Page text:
Automatic Identification and Data Capture (AIDC) refers to the methods of automatically identifying objects, collecting data about them, and entering that data directly into computer systems (i.e. without human involvement). Technologies typically considered as part of AIDC include bar codes, Radio Frequency Identification (RFID), biometrics, magnetic stripes, Optical Character Recognition (OCR), smart cards, and voice recognition. AIDC is also commonly referred to as “Automatic Identification,” “Auto-ID,” and "Automatic Data Capture."
Barcoding has become established in several industries as an inexpensive and reliable automatic identification technology that can overcome human error in capturing and validating information. AIDC is the process or means of obtaining external data, particularly through analysis of images, sounds or videos. To capture data, a transducer is employed which converts the actual image or a sound into a digital file which can be later analysed. Radio frequency identification (RFID) is relatively a new AIDC technology which was first developed in 1980’s. The technology acts as a base in automated data collection, identification and analysis systems worldwide
In the decades since its creation, barcoding has become highly standardised, resulting in lower costs and greater accessibility. Indeed, word processors now can produce barcodes, and many inexpensive printers print barcodes on labels. Most current barcode scanners can read between 12 and 15 symbols and all their variants without requiring configuration or programming. For specific scans the readers can be pre-programmed easily from the user manual.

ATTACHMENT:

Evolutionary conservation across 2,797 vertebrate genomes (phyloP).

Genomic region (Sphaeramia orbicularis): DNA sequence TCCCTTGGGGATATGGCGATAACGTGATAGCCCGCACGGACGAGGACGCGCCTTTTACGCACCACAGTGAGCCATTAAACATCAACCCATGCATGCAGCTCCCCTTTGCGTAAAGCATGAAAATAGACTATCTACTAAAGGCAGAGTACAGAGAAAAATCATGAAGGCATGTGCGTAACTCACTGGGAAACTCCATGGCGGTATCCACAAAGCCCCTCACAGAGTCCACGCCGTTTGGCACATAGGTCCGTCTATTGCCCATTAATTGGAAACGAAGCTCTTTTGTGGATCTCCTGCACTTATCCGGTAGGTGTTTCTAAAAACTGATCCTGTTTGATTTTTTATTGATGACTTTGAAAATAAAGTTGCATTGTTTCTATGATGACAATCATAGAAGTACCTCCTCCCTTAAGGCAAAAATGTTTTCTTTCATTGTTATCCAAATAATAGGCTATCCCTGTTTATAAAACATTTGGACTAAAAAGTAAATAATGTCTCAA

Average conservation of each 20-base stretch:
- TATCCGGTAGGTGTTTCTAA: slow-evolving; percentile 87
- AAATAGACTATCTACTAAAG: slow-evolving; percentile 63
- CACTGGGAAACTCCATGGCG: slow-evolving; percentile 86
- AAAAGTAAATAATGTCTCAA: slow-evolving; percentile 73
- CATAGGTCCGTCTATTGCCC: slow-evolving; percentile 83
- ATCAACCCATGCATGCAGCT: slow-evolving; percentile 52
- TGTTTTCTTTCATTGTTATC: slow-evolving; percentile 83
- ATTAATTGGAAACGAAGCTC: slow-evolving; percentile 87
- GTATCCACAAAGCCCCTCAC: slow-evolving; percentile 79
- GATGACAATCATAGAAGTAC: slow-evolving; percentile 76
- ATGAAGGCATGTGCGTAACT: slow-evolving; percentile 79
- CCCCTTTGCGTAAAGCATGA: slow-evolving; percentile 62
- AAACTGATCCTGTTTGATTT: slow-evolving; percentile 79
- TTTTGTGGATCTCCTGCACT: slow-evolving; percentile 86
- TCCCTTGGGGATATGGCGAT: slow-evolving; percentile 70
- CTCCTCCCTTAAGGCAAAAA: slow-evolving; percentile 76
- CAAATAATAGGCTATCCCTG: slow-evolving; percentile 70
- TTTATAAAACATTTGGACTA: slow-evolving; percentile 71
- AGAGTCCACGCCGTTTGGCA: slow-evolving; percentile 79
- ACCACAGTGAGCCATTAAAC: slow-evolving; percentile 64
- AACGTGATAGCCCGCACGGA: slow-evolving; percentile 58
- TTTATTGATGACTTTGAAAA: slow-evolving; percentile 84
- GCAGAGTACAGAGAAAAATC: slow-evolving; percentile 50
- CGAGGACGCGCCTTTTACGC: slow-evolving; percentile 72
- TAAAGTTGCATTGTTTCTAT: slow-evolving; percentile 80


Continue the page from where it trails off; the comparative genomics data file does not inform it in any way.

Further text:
Despite these significant developments, the adoption of barcoding has been slower in the healthcare sector than the retail and manufacturing sectors. Barcoding can capture and prevent errors during medication administration and is now finding its way from the bedside into support operations within the hospital.
RFID is the wireless non-contact use of radio-frequency electromagnetic fields to transfer data. Unlike a bar code, the tag does not necessarily need to be within line of sight of the reader, and may be embedded in the tracked object. It can also be read only or read-write enabling information to be either permanently stored in the tag or it can be read-write where information can be continually updated and over-written on the tag.
RFID has found its importance in a wide range of markets including livestock identification and Automated Vehicle Identification (AVI) systems and are now commonly used in tracking consumer products worldwide. Many manufacturers use the tags to track the location of each product they make from the time it's made until it's pulled off the shelf and tossed in a shopping cart.
These automated wireless AIDC systems are effective in manufacturing environments where barcode labels could not survive. They can be used in pharmaceutical to track consignments, they can also be used in cold chain distribution to monitor temperature fluctuations. This is particularly useful to ensure frozen and chilled foods have not deviated from the required temperature parameters during transit.
Cost used to be a prohibitive factor in the widespread use of RFID tags however the unit costs have reduced considerably to make this a viable technology to improve track and trace throughout the supply chain. Many leading supermarket chains employ RFID insisting that their suppliers incorporate this technology into the packaging of the products in order to improve supply chain efficiency and traceability.